• Smartgrid Smartgrid CEM's expertise in power system design, modeling, and testing are helping to develop future SmartGrid solutions.
  • HETDEX HETDEX Researchers are building a first-of-its-kind tracking system for the Hobby Eberly telescope.
  • Algae Program Algae Program Research is providing pathways to new products based on economical extraction of algae lipids
  • Trapped Field Magnet Trapped Field Magnet Unleashing the power of super-conducting materials to make next-generation machines
  • Vehicles Program Vehicles Program Exploring emerging fuels and onboard energy storage to unlock advancements in traditional transportation vehicles.
  • Green Ship Green Ship Comprehensive study of emerging green technologies for maritime vessels.


The center

The University of Texas at Austin (UT) is true to their motto, “What Starts Here Changes the World”.  The Center for Electromechanics (CEM) supports this goal as a leading applied research unit.  Researchers at the Center are recognized for expertise in advanced energy storage and power generation rotating machines for both intermittent and continuous duty applications. For the past four decades, CEM has served as a key contributor to the University’s success in research, education, and service to the community.


CEM is focused on state-of-the-art research, with facilities and equipment for staff engineers to design, build, and test first-of-a-kind prototypes.  With a proven track record in technology transfer to both government and industry sponsors, CEM researchers are experienced in working on small and large projects with industry and understand commercial pressures and time-scales.  The Center draws upon the creativity, knowledge, and experience of the academic faculty for real-world multi-disciplinary solutions.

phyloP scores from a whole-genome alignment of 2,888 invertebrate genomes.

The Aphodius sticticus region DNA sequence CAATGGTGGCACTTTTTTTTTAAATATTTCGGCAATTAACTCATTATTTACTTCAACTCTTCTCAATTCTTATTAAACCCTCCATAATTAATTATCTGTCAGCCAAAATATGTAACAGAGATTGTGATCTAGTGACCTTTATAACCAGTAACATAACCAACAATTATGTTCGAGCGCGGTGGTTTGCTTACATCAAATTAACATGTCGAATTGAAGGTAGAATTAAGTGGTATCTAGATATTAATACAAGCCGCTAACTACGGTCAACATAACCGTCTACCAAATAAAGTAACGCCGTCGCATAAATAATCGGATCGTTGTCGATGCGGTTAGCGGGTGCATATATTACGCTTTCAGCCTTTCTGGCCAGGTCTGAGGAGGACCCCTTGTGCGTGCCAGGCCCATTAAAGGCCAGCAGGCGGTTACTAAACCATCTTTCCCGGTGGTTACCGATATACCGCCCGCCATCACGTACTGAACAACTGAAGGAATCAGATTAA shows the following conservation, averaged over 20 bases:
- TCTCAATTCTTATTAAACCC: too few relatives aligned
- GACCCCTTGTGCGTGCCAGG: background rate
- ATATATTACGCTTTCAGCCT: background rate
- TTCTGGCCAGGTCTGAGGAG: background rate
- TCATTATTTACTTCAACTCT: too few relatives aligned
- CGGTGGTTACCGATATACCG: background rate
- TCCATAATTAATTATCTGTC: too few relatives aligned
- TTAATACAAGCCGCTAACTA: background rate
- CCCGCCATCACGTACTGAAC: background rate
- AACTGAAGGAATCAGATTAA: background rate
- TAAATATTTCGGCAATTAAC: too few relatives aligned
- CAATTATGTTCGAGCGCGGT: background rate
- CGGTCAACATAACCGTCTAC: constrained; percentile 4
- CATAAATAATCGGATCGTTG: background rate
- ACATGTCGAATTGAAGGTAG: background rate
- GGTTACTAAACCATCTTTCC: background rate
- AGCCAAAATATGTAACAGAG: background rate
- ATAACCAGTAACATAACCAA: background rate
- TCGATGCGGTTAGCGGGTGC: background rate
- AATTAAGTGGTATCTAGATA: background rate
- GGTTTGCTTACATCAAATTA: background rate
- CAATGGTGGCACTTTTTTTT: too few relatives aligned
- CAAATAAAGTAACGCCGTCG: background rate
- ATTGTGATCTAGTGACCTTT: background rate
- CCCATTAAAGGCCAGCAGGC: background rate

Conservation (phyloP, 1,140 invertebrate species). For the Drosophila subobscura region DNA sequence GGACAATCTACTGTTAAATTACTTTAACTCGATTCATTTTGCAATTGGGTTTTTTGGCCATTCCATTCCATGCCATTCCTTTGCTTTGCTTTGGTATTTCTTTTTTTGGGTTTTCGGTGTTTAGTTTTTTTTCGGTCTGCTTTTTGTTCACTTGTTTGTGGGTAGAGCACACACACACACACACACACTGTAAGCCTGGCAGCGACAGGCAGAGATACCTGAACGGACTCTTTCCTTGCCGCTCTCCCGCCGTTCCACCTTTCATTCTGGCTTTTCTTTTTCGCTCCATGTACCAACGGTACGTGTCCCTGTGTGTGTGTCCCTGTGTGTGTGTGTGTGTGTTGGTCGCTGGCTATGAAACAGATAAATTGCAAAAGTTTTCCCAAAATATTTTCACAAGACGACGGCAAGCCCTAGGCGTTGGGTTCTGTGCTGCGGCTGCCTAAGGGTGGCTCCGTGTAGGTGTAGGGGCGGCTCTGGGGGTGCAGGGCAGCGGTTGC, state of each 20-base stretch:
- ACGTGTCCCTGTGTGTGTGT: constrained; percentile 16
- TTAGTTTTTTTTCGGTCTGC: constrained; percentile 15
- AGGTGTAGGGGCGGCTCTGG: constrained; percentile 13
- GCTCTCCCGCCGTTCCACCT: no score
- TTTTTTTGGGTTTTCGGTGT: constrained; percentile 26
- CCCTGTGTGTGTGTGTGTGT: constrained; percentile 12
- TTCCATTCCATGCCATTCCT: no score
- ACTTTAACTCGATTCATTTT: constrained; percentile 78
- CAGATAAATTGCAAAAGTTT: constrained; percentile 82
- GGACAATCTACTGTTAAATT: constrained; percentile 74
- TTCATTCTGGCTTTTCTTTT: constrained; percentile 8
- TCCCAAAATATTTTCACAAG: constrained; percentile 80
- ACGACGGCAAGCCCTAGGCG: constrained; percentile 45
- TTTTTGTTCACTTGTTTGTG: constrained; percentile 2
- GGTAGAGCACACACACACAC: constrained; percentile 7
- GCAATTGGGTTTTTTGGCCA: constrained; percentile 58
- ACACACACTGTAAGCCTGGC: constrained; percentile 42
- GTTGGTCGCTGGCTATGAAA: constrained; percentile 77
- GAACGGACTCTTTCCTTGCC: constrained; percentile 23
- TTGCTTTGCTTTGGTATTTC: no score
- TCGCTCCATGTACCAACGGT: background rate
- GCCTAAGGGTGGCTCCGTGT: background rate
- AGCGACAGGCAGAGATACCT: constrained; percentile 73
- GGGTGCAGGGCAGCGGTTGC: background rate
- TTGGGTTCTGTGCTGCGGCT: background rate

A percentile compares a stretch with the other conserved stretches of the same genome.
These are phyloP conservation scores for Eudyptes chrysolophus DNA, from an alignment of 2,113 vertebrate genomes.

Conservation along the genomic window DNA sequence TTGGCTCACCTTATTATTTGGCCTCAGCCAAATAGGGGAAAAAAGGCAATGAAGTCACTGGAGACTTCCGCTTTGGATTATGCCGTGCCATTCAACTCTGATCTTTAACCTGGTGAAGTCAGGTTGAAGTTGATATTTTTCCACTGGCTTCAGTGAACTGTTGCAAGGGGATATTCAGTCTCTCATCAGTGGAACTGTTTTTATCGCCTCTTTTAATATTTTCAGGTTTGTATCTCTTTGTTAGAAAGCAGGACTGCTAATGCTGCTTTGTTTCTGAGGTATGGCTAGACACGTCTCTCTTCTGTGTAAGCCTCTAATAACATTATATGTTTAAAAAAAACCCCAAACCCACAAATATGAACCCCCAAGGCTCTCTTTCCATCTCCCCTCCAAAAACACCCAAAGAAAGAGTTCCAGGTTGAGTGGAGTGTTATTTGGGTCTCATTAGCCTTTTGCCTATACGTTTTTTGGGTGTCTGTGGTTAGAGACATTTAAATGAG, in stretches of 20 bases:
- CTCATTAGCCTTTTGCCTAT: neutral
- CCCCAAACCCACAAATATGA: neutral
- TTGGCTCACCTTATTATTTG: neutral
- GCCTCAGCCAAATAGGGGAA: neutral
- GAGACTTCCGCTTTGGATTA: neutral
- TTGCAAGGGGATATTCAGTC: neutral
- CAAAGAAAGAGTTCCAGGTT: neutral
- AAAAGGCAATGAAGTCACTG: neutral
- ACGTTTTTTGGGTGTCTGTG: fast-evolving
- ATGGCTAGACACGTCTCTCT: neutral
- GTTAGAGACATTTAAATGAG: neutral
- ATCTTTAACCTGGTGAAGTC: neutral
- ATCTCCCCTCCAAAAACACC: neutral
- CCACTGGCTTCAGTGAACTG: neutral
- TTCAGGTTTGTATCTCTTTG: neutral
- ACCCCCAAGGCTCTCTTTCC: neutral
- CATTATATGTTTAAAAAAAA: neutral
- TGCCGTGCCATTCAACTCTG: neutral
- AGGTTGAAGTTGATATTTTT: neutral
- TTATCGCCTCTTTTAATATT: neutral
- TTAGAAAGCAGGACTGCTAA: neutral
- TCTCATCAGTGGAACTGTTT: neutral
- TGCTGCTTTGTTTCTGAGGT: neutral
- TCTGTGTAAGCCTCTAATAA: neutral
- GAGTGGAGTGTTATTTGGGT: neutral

Both undergrad and graduate UT students join CEM researchers in development and testing of new technologies.  This hands-on education not only provides UT students with must-have real-world experience, but also provides a conduit for technology transfer to research sponsors.  Students gain important exposure to emerging technologies and leading edge designs essential for a sustainable energy future.  Moreover, CEM brings as often as possible the enthusiasm and creativity of students to industrial problems so companies can not only add new technologies to their product lines but can also hire recent graduates with highly relevant experience.


CEM serves UT as an effective interface to industry.  CEM often called upon to consult with large consortiums to solve the world’s toughest problems.  CEM has helped multiple companies improve existing products through emerging technologies.  Center researchers take pride in providing the highest quality solutions.

What's neW

Austin American Statesman

The Future of Research in Texas

February 2015 - In this recent Stateman article “Hebner: Texas still needs to support innovation“ Dr. Robert Hebner reflects on the future of technology innovations in Texas: “Texas Gov. Greg Abbott has called for the elimination of the Emerging Technology Fund… This may be a reasonable decision. After all, when programs are not cost-effective, they need to be changed or eliminated. But this should not be the last decision. We have the opportunity and a responsibility to make Texas more successful in the 21st century than it was in the 20th."

Additional postings of this article can be found at:

houston chronicle san antonio
monitor star telegram

Dallas Morning News

Grid Solutions

February 2015 -
A recent article in the Dallas Daily News Oncor’s backup plan for Texas power gives jolt to energy storage industry” features Dr. Robert Hebner’s comments regarding energy storage on the grid.

Grid Solutions

January 2015 - CEM’s Director, Dr. Robert Hebner was featured in the December 2014 Bluebonnet Electric Cooperative Edition of Texas Co-op Power. Turn to page 21 to read the article “Two Power Predictions From Bob Hebner”
Excerpt: “The most fundamental change in the last 100 years was that we built a power system under the assumption of economies of scale — that the cheapest plan was to build a huge power plant and run wires out of it. What we’re seeing now is that we can develop various forms of distributed generation that are competitive in cost with those large-scale plants. That changes the equation.”

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